Using editorial calendars in content marketing

An editorial calendar: it’s the most important tool for any content marketer. Why? As well as helping to you to deliver relevant and high quality content on a regular basis, an editorial calendar provides a powerful way through writer’s block and helps with the creative process.

It is easy to see how an editorial calendar can help deliver relevance and quality content. But creativity?

Well, the first thing a calendar does is force you to generate a list of topics for your content and assign a publication date to them. And, once you know what you have to write about at a particular time, the big, hard question that destroys so many blogging plans “What am I going to write about today?” has been answered.

And the second thing it does is give you time to consider the topic. The subconscious is a wonderful thing. Face a subject for the first time and your first thoughts about it will dominate your writing. Mull it over for a few days and at random times thoughts will occur to you that improve the structure of the piece and add interesting new perspectives.

A simple process for content development is: 1. generate content ideas; 2. plan content; 3. write content; 4. edit, sign off and publish content. The calendar is intimately bound up with all these stages.

At the innovation stage, when you are generating new ideas, you can use the blank calendar as part of your stimulus material. Dates mean things: Valentine’s Day happens in February, Midsummer in June, Christmas in December. Add important events: the Olympics, Glastonbury, Chelsea Flower Show. And anniversaries: World War 1, Dylan Thomas’s birthday…These don’t have to be topics you write about but they can stimulate ideas and allow you to add some topical relevance to your content for when it is first published.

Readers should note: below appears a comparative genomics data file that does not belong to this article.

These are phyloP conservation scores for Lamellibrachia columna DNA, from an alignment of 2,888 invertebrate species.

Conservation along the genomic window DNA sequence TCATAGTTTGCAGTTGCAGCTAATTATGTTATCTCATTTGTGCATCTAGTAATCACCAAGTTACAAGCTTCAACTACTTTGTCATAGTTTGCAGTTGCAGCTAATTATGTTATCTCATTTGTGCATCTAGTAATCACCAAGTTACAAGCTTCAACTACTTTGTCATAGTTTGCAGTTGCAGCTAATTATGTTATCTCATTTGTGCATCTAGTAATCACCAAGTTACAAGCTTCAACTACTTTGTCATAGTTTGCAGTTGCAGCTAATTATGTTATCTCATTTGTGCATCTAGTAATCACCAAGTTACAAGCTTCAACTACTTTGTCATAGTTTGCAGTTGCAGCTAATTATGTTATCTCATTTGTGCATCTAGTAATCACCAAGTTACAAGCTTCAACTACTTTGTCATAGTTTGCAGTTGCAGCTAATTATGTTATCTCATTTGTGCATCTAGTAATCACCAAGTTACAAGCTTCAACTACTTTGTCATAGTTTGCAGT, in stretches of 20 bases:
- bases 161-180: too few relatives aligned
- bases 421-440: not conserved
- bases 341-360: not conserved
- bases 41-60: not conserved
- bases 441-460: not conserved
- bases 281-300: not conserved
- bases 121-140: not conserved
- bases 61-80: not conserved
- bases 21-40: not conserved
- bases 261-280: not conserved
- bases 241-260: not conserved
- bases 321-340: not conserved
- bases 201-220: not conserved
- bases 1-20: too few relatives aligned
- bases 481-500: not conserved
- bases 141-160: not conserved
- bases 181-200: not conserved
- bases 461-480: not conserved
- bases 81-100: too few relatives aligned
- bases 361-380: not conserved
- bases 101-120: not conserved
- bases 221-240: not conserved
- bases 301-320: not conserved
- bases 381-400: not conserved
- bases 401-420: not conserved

The calendar really comes into its own in the planning stage. You have identified topics and selected the best ones. Now you need to decide what sort of content it will be (blog, Pinterest board, infographic, whitepaper, video…), who is going to create it, and when it will be published. The calendar provides you with a method of managing the flow of content, ensuring it is regular and that any quality control processes (sub editing, sign off etc) have been followed.

The calendar can help in the writing process too. It should contain information about the target audience of each piece (if you are writing for different audiences), the main themes covered, and potentially the desired SEO keywords. Having this information easily to hand will make it easier to create high quality content that achieves what you want it to for your organisation.

And finally the calendar helps with the management of the publishing process, enabling you to track whether content has been reviewed and signed off and published on time.

Editorial calendars don’t have to be complex. A simple Word document or Excel spreadsheet will suffice for many businesses. This document will specify at least the following:

  • The intended date of publication
  • The topic and key themes
  • The desired purpose and call to action
  • The audience (if more than one audience is available)
  • SEO keywords
  • The designated author
  • The reviewer and/or person responsible for sign off
  • The proposed media outlets
  • Details of any intended repurposing (e.g. blog posts taken from a whitepaper)
  • The actual date of publication
  • A record the responses each content piece has achieved

Having an editorial calendar can’t guarantee business success, or even quality, but without it success will certainly be harder to achieve.

If you would like to talk about how an editorial calendar can help with your content marketing efforts then please call mosoco on 07855 341 589 or email us at


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